Chinatown in Adelaide, Australia, also called Adelaide Chinatown or Moonta Street Chinatown, is located on Moonta Street, within the large Adelaide Central Markets precinct between Grote and Gouger streets. Two large Paifang, which were erected by the city council, are guarded by the Chinese guardian lions. They mark the entrances at either end. Adelaide Chinatown consists mainly of Chinese restaurants, grocery stores and markets.
The first dozen Chinese labourers arrived from Singapore in Adelaide in 1847 to work as indentured shepherds. Many Chinese people disembarked in the port towns of South Australia before travelling overland to the Victorian goldfields due to immigration restrictions in Victoria. Chinatown in Adelaide began to grow in the 1970s and 1980s with the influx of Asian migrants particularly from Vietnam. Produce was sold at the Central Market by market gardeners and this began the growth of the Asian food shops and cafés in the area. The pagoda style roofs, red lanterns, restaurants and grocery stores are found on Moonta street, which is the centre of Chinatown. Paifang, which is a type of traditional chinese archway, are at the opposite entrances of Moonta street and are guarded by Chinese lion statues which were donated by the Adelaide city council and by the Chinese government.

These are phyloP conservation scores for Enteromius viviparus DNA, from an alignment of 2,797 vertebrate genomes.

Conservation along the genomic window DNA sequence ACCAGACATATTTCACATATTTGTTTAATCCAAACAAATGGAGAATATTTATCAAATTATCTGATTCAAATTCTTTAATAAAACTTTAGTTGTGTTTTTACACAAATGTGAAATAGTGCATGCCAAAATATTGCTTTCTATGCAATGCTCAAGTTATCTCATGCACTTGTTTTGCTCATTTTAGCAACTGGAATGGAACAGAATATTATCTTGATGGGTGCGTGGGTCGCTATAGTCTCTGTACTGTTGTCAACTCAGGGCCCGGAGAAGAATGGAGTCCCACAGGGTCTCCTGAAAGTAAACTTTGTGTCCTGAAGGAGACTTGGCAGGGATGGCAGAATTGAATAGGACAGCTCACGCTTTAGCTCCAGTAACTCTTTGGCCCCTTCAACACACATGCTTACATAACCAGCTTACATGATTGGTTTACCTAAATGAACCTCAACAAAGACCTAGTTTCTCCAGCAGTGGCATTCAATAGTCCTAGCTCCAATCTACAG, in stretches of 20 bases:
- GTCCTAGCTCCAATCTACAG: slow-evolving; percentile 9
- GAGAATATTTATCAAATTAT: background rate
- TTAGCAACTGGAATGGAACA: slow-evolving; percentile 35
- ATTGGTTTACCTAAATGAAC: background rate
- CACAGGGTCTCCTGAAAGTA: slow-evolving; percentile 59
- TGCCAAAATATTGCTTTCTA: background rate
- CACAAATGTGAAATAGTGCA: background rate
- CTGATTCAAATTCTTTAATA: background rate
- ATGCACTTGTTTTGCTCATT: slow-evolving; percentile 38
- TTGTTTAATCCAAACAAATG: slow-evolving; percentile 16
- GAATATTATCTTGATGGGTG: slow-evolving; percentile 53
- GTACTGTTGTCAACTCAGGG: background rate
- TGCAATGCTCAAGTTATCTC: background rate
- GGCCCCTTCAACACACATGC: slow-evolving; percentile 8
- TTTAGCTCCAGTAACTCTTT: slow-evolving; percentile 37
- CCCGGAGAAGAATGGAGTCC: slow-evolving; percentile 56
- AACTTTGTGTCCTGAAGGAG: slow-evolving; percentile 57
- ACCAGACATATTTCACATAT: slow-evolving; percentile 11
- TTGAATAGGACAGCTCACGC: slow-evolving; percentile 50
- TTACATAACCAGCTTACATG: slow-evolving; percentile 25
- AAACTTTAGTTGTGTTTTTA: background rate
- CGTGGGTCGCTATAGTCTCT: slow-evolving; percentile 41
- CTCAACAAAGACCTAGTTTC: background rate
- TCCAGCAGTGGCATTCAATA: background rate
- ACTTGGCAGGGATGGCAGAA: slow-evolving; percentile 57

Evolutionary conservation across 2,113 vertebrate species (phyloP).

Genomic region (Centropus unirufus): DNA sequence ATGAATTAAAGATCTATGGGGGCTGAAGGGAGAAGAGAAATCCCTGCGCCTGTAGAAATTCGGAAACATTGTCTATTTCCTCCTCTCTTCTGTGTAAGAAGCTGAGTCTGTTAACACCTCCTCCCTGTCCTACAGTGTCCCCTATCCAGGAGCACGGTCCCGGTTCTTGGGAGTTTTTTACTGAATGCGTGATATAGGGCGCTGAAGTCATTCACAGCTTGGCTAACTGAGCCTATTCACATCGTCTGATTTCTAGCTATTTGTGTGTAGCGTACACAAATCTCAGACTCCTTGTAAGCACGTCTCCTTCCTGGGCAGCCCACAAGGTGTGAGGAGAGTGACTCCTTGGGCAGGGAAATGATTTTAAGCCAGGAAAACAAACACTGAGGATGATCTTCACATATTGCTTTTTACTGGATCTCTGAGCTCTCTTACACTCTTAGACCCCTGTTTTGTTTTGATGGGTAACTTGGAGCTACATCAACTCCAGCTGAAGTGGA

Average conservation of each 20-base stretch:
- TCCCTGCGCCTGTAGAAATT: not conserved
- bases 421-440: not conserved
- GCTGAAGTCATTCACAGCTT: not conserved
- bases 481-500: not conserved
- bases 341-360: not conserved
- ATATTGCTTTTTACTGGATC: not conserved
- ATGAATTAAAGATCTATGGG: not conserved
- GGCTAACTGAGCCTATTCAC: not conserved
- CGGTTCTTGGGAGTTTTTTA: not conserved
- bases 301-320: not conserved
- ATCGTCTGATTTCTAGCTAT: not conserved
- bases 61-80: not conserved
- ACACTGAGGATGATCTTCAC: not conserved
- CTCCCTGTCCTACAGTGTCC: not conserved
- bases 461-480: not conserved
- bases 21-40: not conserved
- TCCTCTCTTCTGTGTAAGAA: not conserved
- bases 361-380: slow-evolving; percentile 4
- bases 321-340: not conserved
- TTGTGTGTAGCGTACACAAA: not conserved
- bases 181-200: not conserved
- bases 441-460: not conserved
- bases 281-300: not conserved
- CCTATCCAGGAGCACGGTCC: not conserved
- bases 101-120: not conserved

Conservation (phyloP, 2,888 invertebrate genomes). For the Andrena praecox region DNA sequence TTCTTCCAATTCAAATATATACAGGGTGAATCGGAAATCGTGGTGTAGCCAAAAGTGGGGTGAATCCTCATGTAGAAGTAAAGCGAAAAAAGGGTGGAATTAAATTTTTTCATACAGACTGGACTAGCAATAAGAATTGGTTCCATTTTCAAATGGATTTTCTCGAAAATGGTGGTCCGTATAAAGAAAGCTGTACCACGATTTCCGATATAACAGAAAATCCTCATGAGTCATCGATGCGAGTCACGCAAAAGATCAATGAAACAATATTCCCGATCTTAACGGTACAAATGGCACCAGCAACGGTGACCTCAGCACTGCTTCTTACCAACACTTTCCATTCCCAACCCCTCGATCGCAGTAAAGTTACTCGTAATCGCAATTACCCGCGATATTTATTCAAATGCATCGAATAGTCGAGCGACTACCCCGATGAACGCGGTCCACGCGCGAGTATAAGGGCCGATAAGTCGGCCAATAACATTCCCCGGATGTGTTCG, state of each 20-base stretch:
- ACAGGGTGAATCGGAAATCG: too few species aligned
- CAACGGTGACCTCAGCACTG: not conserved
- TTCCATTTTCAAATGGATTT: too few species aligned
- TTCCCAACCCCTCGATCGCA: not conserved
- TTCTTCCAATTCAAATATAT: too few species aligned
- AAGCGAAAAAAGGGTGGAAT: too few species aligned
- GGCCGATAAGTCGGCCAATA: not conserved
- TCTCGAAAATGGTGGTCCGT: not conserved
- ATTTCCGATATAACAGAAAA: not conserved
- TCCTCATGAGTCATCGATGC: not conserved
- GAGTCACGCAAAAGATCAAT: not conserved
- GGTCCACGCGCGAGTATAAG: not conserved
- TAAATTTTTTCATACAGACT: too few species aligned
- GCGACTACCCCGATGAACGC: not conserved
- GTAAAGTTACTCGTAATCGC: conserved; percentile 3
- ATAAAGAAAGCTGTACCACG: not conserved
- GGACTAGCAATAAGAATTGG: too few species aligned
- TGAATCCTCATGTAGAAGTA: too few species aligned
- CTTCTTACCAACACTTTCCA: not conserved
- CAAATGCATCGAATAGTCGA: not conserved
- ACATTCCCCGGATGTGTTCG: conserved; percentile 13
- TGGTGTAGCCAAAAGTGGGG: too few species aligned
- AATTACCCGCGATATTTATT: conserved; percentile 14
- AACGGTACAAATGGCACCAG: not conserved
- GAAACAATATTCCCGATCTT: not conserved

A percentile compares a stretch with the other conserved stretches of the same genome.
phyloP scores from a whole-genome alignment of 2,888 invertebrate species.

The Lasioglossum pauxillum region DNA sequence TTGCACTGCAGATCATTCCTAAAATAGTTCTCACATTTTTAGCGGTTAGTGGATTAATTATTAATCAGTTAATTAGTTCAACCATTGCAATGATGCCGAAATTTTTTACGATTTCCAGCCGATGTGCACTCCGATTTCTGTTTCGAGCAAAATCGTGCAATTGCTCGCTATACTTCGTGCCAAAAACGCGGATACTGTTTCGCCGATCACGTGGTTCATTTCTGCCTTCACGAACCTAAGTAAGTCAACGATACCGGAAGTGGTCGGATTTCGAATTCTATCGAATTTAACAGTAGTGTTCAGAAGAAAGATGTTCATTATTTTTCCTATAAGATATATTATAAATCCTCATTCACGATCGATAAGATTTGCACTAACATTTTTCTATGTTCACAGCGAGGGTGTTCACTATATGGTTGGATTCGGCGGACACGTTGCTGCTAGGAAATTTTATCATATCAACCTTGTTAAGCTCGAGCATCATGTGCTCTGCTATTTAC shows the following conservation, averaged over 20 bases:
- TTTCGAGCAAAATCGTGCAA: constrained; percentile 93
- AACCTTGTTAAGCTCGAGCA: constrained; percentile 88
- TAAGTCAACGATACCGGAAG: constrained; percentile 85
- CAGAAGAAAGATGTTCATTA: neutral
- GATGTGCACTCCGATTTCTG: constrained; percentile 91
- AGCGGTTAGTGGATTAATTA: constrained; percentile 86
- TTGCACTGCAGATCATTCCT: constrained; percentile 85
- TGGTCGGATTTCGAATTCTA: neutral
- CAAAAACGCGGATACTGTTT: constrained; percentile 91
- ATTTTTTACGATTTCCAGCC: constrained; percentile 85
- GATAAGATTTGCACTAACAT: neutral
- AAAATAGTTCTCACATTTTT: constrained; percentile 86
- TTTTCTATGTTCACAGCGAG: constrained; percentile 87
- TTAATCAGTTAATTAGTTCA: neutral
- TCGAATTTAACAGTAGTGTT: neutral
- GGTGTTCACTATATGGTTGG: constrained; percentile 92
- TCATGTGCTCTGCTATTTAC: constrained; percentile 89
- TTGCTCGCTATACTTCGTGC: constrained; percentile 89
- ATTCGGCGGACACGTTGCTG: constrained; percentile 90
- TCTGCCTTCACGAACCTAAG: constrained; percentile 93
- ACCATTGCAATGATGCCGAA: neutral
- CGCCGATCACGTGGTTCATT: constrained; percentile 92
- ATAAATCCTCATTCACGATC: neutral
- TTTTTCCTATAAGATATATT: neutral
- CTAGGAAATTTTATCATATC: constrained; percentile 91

Lunar New Year Celebrations 
Chinatown Adelaide has hosted the official Lunar New Year Celebrations in Moonta Street since 2003. In 2013 the celebrations were expanded with the assistance of the Adelaide City Council and major sponsors to also include Gouger Street. Gouger street was closed to accommodate a street party with traditional performances, market stalls and a pop-up street restaurant. 
Another paifang at southern entrance
- "Good taste Advertising feature Enter the lion gate". Sunday Mail (Adelaide, Australia). 26 September 2004. p. 110.
- "Chinatowns across Australia". Australian Government. 13th February 2009. Retrieved 23 March 2010.
- "Chinatown Adelaide 2013 Lunar New Year Street Party". Chinatown Adelaide. 2nd January 2013. Retrieved 16 February 2013.
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